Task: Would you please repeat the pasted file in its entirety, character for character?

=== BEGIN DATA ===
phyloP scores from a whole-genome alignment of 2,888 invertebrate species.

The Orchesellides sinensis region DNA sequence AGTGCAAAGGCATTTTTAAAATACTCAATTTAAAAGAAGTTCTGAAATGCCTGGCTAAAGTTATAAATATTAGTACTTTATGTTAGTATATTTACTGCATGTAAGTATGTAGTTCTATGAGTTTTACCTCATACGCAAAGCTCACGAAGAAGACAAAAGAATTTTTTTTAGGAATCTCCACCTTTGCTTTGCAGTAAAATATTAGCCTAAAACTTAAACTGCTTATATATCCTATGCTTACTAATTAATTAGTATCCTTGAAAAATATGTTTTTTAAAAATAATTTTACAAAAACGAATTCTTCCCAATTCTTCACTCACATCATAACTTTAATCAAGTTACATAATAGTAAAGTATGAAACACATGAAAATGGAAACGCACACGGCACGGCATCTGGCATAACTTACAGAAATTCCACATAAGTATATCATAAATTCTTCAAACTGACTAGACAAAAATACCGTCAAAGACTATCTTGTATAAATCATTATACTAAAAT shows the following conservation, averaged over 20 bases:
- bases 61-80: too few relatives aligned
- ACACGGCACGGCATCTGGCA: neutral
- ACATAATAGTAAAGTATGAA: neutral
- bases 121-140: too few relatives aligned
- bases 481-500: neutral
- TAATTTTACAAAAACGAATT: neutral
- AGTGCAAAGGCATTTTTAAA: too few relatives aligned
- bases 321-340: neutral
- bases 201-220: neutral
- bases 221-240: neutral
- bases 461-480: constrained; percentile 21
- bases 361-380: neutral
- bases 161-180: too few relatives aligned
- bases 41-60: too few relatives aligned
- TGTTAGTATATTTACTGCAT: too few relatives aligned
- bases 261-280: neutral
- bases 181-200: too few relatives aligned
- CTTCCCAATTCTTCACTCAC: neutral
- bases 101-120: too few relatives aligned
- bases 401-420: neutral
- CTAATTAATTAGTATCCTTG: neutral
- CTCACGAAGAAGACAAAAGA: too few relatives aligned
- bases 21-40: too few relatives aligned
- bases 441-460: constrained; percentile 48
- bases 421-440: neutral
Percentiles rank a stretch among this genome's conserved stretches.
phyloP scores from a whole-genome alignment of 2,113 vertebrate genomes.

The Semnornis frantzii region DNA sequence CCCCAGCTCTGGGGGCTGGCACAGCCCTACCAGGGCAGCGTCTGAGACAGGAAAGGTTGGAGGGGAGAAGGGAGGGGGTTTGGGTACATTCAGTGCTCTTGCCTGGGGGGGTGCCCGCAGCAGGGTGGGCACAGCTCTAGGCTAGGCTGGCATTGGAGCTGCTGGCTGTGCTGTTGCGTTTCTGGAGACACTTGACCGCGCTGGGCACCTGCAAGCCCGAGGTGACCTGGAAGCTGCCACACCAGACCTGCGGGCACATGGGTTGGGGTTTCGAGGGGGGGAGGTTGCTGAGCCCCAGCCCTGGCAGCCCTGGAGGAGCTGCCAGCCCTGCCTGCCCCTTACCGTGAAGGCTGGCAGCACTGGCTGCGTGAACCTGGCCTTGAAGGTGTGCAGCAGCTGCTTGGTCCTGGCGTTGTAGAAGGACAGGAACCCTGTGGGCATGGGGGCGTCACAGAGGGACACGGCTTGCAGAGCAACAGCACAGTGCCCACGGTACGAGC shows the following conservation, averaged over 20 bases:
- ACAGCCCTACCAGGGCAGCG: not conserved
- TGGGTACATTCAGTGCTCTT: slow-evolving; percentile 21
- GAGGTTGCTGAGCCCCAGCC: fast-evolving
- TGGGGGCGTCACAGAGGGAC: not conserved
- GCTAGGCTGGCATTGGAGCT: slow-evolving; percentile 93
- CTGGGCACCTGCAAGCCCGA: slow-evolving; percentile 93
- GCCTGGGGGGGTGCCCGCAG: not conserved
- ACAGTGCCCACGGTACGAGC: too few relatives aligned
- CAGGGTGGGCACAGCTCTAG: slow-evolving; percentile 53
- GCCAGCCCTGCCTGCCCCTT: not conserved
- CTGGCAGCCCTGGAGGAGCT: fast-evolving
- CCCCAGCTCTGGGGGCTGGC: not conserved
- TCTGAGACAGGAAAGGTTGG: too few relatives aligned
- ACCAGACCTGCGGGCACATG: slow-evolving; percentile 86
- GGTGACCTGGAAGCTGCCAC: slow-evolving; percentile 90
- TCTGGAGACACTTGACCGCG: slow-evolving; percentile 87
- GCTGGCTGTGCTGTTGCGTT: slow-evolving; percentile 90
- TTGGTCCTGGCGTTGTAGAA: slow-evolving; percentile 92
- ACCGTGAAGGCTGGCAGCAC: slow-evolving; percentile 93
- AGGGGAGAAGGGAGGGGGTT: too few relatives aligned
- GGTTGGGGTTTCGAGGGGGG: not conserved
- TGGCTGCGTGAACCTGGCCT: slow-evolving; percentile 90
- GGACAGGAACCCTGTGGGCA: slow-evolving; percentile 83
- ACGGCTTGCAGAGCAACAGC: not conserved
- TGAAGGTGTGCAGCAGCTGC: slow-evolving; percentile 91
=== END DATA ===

phyloP scores from a whole-genome alignment of 2,888 invertebrate species.

The Orchesellides sinensis region DNA sequence AGTGCAAAGGCATTTTTAAAATACTCAATTTAAAAGAAGTTCTGAAATGCCTGGCTAAAGTTATAAATATTAGTACTTTATGTTAGTATATTTACTGCATGTAAGTATGTAGTTCTATGAGTTTTACCTCATACGCAAAGCTCACGAAGAAGACAAAAGAATTTTTTTTAGGAATCTCCACCTTTGCTTTGCAGTAAAATATTAGCCTAAAACTTAAACTGCTTATATATCCTATGCTTACTAATTAATTAGTATCCTTGAAAAATATGTTTTTTAAAAATAATTTTACAAAAACGAATTCTTCCCAATTCTTCACTCACATCATAACTTTAATCAAGTTACATAATAGTAAAGTATGAAACACATGAAAATGGAAACGCACACGGCACGGCATCTGGCATAACTTACAGAAATTCCACATAAGTATATCATAAATTCTTCAAACTGACTAGACAAAAATACCGTCAAAGACTATCTTGTATAAATCATTATACTAAAAT shows the following conservation, averaged over 20 bases:
- bases 61-80: too few relatives aligned
- ACACGGCACGGCATCTGGCA: neutral
- ACATAATAGTAAAGTATGAA: neutral
- bases 121-140: too few relatives aligned
- bases 481-500: neutral
- TAATTTTACAAAAACGAATT: neutral
- AGTGCAAAGGCATTTTTAAA: too few relatives aligned
- bases 321-340: neutral
- bases 201-220: neutral
- bases 221-240: neutral
- bases 461-480: constrained; percentile 21
- bases 361-380: neutral
- bases 161-180: too few relatives aligned
- bases 41-60: too few relatives aligned
- TGTTAGTATATTTACTGCAT: too few relatives aligned
- bases 261-280: neutral
- bases 181-200: too few relatives aligned
- CTTCCCAATTCTTCACTCAC: neutral
- bases 101-120: too few relatives aligned
- bases 401-420: neutral
- CTAATTAATTAGTATCCTTG: neutral
- CTCACGAAGAAGACAAAAGA: too few relatives aligned
- bases 21-40: too few relatives aligned
- bases 441-460: constrained; percentile 48
- bases 421-440: neutral
Percentiles rank a stretch among this genome's conserved stretches.
phyloP scores from a whole-genome alignment of 2,113 vertebrate genomes.

The Semnornis frantzii region DNA sequence CCCCAGCTCTGGGGGCTGGCACAGCCCTACCAGGGCAGCGTCTGAGACAGGAAAGGTTGGAGGGGAGAAGGGAGGGGGTTTGGGTACATTCAGTGCTCTTGCCTGGGGGGGTGCCCGCAGCAGGGTGGGCACAGCTCTAGGCTAGGCTGGCATTGGAGCTGCTGGCTGTGCTGTTGCGTTTCTGGAGACACTTGACCGCGCTGGGCACCTGCAAGCCCGAGGTGACCTGGAAGCTGCCACACCAGACCTGCGGGCACATGGGTTGGGGTTTCGAGGGGGGGAGGTTGCTGAGCCCCAGCCCTGGCAGCCCTGGAGGAGCTGCCAGCCCTGCCTGCCCCTTACCGTGAAGGCTGGCAGCACTGGCTGCGTGAACCTGGCCTTGAAGGTGTGCAGCAGCTGCTTGGTCCTGGCGTTGTAGAAGGACAGGAACCCTGTGGGCATGGGGGCGTCACAGAGGGACACGGCTTGCAGAGCAACAGCACAGTGCCCACGGTACGAGC shows the following conservation, averaged over 20 bases:
- ACAGCCCTACCAGGGCAGCG: not conserved
- TGGGTACATTCAGTGCTCTT: slow-evolving; percentile 21
- GAGGTTGCTGAGCCCCAGCC: fast-evolving
- TGGGGGCGTCACAGAGGGAC: not conserved
- GCTAGGCTGGCATTGGAGCT: slow-evolving; percentile 93
- CTGGGCACCTGCAAGCCCGA: slow-evolving; percentile 93
- GCCTGGGGGGGTGCCCGCAG: not conserved
- ACAGTGCCCACGGTACGAGC: too few relatives aligned
- CAGGGTGGGCACAGCTCTAG: slow-evolving; percentile 53
- GCCAGCCCTGCCTGCCCCTT: not conserved
- CTGGCAGCCCTGGAGGAGCT: fast-evolving
- CCCCAGCTCTGGGGGCTGGC: not conserved
- TCTGAGACAGGAAAGGTTGG: too few relatives aligned
- ACCAGACCTGCGGGCACATG: slow-evolving; percentile 86
- GGTGACCTGGAAGCTGCCAC: slow-evolving; percentile 90
- TCTGGAGACACTTGACCGCG: slow-evolving; percentile 87
- GCTGGCTGTGCTGTTGCGTT: slow-evolving; percentile 90
- TTGGTCCTGGCGTTGTAGAA: slow-evolving; percentile 92
- ACCGTGAAGGCTGGCAGCAC: slow-evolving; percentile 93
- AGGGGAGAAGGGAGGGGGTT: too few relatives aligned
- GGTTGGGGTTTCGAGGGGGG: not conserved
- TGGCTGCGTGAACCTGGCCT: slow-evolving; percentile 90
- GGACAGGAACCCTGTGGGCA: slow-evolving; percentile 83
- ACGGCTTGCAGAGCAACAGC: not conserved
- TGAAGGTGTGCAGCAGCTGC: slow-evolving; percentile 91